Healthy Snack Program

The Healthy Snack program at Paris Central offers a variety of nut free snack foods to all students at the school during nutritional breaks, at no cost to the students. Brant Food for Thought is a non-profit organization that facilitates and supports student nutrition programs in the elementary and secondary schools in Brantford and in the County of Brant. Brant Food for Thought donates thousands of dollars to our school each year for the Healthy Snack program. The Paris Optimist Club also generously donates additional funds to our school to assist with this great program.

Special thanks to the very special volunteers who prepare the food on a daily basis for the children. If you have the desire to help out at the school, being a volunteer with our Healthy Snack Program is one way you can help without making a huge time commitment. Please contact the school for more information.

A few examples of the snacks offered include, but are not limited to:

  • fresh fruit (apples, clementines, bananas, grapes)
  • baby carrots
  • yogurt and cheese.

Why Student Nutrition Programs?

Did you know…

  • 42% of students report they do not eat in the morning every day?
  • 36% of students do not eat the recommended 3 servings or more of milk products daily?
  • 45% of students do not eat the recommended minimum 5 servings daily of vegetables and fruit?

Student Health Survey, 2003—Brant, Haldimand and Norfolk

Studies show that children and youth who are well-nourished perform better at school and are able to concentrate longer. Undernourished children have lower self-esteem, difficulty concentrating, and are absent more often. Providing a universal student nutrition program does more than just alleviate in-school hunger. Student nutrition programs are beneficial in many ways. They help to:

  • Contribute to child’s overall health
  • Improve students’ cognitive performance and their educational achievement
  • Improve classroom behaviour
  • Provide a safety net for children and youth who may be at risk of not eating an adequate breakfast in the morning because they are not hungry, their parents are not home, breakfast may be a low priority, or there may be financial concerns
  • Provide a vehicle for delivering nutrition education and consistent healthy eating messages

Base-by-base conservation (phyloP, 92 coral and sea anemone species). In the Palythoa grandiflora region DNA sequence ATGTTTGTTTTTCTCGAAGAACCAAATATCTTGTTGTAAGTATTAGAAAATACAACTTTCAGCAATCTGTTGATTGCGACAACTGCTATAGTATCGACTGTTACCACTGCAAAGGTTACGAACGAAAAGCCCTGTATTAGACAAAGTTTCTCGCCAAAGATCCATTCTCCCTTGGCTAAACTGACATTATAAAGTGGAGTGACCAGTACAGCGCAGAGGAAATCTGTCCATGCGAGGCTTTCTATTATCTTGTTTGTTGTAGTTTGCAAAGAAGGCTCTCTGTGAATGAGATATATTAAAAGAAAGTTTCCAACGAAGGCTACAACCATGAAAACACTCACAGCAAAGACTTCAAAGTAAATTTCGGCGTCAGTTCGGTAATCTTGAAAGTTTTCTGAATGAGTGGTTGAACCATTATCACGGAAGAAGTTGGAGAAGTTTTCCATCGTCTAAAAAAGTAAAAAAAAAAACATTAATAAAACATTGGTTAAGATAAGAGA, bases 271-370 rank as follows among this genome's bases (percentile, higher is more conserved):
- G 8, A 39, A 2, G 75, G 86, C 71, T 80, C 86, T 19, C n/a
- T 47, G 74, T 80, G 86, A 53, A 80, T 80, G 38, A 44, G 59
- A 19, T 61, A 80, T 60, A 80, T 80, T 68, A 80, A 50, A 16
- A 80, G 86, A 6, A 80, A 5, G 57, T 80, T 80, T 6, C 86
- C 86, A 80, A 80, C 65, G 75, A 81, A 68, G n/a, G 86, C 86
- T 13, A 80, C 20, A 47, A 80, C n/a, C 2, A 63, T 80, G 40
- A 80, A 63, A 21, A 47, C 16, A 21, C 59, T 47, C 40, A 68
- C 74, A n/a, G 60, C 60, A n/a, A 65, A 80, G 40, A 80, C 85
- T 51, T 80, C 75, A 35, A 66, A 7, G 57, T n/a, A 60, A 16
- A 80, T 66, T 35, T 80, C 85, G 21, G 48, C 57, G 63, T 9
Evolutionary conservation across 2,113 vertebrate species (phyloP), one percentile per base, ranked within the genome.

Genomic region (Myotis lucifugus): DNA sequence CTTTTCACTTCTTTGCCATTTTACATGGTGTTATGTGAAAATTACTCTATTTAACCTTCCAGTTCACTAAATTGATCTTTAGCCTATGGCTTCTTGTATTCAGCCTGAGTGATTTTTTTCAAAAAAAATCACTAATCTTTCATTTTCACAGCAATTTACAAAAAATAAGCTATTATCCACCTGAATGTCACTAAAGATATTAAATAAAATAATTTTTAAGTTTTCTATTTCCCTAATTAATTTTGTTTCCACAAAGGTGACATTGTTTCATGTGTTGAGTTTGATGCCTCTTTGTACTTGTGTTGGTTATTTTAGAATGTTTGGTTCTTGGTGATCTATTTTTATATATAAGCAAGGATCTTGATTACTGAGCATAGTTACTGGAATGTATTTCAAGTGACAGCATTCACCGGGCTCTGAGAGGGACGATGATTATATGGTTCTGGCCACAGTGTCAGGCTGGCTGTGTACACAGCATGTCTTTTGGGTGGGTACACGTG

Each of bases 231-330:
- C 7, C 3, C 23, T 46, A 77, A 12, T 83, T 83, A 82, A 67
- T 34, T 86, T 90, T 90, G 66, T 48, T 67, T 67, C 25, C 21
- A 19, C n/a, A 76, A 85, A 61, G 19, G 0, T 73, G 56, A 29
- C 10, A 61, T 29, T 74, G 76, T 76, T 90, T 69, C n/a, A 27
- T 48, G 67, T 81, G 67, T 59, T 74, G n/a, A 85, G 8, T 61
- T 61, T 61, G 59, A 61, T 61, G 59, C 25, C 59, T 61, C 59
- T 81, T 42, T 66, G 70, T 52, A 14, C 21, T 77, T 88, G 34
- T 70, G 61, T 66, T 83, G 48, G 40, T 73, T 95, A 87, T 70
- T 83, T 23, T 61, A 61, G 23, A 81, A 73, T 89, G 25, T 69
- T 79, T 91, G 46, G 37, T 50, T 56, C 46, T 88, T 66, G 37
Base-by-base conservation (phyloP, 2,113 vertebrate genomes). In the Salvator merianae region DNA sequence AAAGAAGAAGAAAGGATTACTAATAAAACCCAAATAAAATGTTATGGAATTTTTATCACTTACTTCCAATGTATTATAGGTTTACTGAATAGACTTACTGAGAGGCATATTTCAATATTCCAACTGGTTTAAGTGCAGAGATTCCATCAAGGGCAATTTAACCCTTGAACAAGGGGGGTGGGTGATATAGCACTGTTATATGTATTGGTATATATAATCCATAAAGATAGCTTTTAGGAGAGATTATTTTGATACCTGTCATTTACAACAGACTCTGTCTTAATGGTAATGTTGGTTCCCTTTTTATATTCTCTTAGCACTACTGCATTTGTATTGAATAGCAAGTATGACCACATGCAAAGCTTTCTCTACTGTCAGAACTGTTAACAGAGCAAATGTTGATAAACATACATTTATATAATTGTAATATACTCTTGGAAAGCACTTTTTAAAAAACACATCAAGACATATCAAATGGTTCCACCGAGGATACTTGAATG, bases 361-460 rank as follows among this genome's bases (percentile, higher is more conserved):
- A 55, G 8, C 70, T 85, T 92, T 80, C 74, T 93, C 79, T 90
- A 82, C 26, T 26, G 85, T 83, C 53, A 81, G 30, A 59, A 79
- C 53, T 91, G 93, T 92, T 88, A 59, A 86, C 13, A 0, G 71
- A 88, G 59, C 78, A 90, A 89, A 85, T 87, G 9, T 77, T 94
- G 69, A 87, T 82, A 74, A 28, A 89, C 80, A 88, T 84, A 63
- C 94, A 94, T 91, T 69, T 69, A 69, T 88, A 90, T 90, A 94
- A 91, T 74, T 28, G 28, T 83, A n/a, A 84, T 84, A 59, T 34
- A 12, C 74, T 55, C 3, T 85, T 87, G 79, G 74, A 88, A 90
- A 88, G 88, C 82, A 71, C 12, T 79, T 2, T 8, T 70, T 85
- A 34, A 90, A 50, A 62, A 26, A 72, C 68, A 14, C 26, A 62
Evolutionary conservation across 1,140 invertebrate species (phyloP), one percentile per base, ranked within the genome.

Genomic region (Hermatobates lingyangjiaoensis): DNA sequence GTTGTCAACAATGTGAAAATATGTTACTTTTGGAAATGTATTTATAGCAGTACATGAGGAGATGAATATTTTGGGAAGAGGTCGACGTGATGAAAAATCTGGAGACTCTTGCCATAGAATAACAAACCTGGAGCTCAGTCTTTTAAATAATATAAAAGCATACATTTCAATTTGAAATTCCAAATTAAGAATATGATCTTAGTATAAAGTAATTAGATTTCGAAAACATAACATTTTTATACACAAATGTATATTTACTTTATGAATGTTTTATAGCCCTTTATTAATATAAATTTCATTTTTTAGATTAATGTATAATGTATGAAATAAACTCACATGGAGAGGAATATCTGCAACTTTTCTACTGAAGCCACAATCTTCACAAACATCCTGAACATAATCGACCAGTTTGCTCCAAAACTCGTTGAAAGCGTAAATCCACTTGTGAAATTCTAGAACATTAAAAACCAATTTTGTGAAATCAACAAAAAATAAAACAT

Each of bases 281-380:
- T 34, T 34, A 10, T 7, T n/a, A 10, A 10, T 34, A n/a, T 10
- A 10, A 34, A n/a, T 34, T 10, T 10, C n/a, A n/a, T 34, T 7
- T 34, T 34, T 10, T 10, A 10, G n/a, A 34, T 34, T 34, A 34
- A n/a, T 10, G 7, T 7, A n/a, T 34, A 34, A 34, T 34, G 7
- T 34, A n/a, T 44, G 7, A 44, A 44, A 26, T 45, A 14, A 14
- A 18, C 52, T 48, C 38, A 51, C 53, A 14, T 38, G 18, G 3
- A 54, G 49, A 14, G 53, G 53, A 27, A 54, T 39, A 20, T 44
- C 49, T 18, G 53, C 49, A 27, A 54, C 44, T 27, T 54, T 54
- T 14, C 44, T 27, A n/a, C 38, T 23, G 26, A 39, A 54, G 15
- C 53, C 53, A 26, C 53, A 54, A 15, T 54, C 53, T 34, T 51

• Foster a sense of community by providing a way to involve the parents of school children and other agencies (Creating a Healthy School Nutrition Environment: A Resource for School Decision Makers, Brant County Health Unit, 2005)

Head Lice - a pesky problem

Pediculosis or head lice is a nuisance rather than a health problem. The GEDSB has a NO NIT policy (Procedure SO101) that Paris Central School upholds. The policy states that we are to exclude from school property students who show any evidence of head lice (live or nits). It is important to check your children's head regularly for head lice.

Affected children will be referred to the office. The Secretary will phone home to inform you of the need to treat your child. You are also asked to contact the school if there is a case in your family. It is the responsibility of parents/guardians to ensure that their children are properly and thoroughly treated, and nit free before returning to school.

Frequently Asked Questions

What are Head Lice?

Head lice are tiny insects that are sometimes found on the heads of people. Having head lice is very common. Head lice occur regardless of socioeconomic status or hygienic living conditions. Infested children usually carry fewer than 20 mature head lice (more commonly, less than 10), each of which, if untreated, live for 3 to 4 weeks. Head lice usually stay close to the scalp for food, warmth, shelter and moisture. The head louse feeds every 3 to 6 hours by sucking blood and simultaneously injecting saliva. After mating, the adult female louse can produce 5 to 6 eggs per day for 30 days, each in a shell (a nit) that is ‘glued’ to the hair shaft near the scalp. The eggs hatch about 10 days later into nymphs that become adult lice within 9 to 15 days. Nymphs and adult head lice can survive for up to 3 days away from the human host. While eggs can survive away from the host for up to 3 days, they require the higher temperature found near the scalp to hatch.

What do head lice look like?

Head lice, or pediculus humanus capitis can be found in three forms: the nit, the nymph, and the adult. Head lice are wingless, six-legged, blood-sucking insects. The adult louse is 2-4 mm long; about the size of a sesame seed. They live on the scalp of humans. Head lice cannot hop, fly or jump. Head lice only move by crawling.

  • Nit: Nits are head lice eggs. They are hard to see and are often confused for dandruff or hair spray droplets. Nits are found firmly attached to the hair shaft. They are oval and usually yellow to white. Nits take about 1 week to hatch.
  • Nymph: The nit hatches into a baby louse called a nymph. It looks like an adult head louse, but smaller. Nymphs mature into adults about 7 days after hatching. To live, the nymph must feed on blood.